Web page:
The Lord said to Moses, “Tell the Israelites to bring me an offering. You are to receive the offering from each man whose heart prompts him to give. These are the offerings you are to receive from them: gold, silver, bronze; blue, purple and scarlet yarn and fine linen; goat hair; ram skins dyed red and hides of sea cows; acacia wood; olive oil for the light; spices for the anointing oil and for the fragrant incense; and onyx stones and other gems to be mounted on the ephod and breastpiece.” (25:1-8)

Two things stand out to me: 1) the offerings here are given freely as each’s “heart prompts him to give” and 2) there is more opportunity for people to contribute with the many different materials needed for construction. I’m not sure how many former Egyptian slaves would have had gold earrings (unless perhaps this was a symbol of their bondage). Aaron’s request is simple and direct and does not require the cooperation of the whole community, whereas the instructions Moses received seem to require an enormous amount of cooperation, particularly for people who are supposed to be wandering through the wilderness. So, it seems that this episode of the Golden Calf is meant to stand as a contrast to the instructions and construction of the Tabernacle. One requires the contributions, “skill, ability and knowledge” of the whole community, in particular craftsmen, artisans and manual laborers, while the other requires only one man taking the material wealth of the community and making “an idol cast in the shape of a calf, fashioning it with a tool” (32:4), a blunt description compared to the intricacy of the Tabernacle. In short, the idol is a short cut. It is an attempt to find the easy way out when patience runs out.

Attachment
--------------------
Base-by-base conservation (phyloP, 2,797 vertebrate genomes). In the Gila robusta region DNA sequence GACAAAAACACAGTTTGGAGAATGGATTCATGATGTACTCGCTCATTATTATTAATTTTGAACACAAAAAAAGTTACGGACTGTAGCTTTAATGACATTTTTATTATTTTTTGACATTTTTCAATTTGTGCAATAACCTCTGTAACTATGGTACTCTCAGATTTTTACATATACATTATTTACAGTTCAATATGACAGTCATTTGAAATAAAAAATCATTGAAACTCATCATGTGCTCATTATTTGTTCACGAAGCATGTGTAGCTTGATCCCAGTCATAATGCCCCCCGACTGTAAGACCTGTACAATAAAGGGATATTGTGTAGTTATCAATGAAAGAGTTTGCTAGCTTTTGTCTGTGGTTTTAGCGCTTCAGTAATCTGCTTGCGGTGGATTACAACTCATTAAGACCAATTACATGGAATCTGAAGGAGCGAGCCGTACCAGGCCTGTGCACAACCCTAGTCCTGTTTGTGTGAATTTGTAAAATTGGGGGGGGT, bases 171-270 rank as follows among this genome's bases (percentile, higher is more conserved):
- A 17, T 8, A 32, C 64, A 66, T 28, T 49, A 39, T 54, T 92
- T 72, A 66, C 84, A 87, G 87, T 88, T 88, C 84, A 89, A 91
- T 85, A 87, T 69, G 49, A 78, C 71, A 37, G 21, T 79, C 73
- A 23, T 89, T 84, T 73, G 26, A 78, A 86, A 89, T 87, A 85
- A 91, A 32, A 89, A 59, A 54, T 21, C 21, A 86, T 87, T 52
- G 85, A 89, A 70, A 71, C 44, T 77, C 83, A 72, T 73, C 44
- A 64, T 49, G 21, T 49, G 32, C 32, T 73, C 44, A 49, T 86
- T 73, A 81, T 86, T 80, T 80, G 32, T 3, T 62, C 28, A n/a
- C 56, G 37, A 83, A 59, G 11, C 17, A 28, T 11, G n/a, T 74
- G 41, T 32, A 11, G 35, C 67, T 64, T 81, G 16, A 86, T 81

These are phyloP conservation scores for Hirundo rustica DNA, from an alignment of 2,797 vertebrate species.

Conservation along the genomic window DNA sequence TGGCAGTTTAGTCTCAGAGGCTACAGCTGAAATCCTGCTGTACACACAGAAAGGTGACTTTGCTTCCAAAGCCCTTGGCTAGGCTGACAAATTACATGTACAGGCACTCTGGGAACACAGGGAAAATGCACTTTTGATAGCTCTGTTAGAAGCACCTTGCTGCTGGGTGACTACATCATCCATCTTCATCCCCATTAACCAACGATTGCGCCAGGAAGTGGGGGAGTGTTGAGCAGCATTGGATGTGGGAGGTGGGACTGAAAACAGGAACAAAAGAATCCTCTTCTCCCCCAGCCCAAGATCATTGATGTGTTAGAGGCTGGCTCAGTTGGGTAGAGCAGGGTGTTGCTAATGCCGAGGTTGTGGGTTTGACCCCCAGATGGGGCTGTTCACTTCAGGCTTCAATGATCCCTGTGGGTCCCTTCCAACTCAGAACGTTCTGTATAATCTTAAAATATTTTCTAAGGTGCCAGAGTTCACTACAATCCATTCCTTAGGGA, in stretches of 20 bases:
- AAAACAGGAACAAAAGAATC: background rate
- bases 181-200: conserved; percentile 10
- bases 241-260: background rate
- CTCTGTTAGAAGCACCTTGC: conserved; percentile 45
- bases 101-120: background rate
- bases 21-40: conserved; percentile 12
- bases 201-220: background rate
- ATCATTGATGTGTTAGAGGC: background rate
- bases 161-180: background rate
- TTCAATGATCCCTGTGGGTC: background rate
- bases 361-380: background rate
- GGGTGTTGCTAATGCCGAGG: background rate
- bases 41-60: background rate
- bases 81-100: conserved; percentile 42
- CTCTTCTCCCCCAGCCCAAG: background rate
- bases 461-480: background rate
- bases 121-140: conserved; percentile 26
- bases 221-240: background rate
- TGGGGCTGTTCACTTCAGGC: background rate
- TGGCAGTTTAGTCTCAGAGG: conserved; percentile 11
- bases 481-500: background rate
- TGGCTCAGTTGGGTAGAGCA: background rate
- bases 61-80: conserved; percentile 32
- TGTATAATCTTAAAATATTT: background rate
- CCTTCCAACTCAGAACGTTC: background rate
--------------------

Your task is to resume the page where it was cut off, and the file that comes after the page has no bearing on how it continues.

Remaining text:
Industrial agriculture is our golden calf, not the Tabernacle. It has turned work that many have described as an art into an idol that we can manipulate through petroleum sacrifices and placate with burnt offerings of glyphosate and transgenic seeds. It is the easy way out. We must recover the kind of love of work and art that spends such detail on the construction of a Tabernacle and remember that it is for the presence of God. I am reminded of some lines from Wendell Berry’s poem The Contrariness of the Mad Farmer,

I have planted by the stars in defiance of the experts and tilled somewhat by incantation and by singing and reaped as I knew by luck and heaven’s favor in spite of the best advice.

The truth is that a theology of work and art stands in intimate relationship with the subject of our labor and does not make of it an object. When industrial agriculture reduces our relationship with the earth to percentages of N-P-K, it objectifies the Creator that called it good. Work and art are more than functional acts that produce products to be consumed and thrown away. Rather they produce relationships with the Creator and all of God’s creatures, human and non-human, plant and animal, that produce life.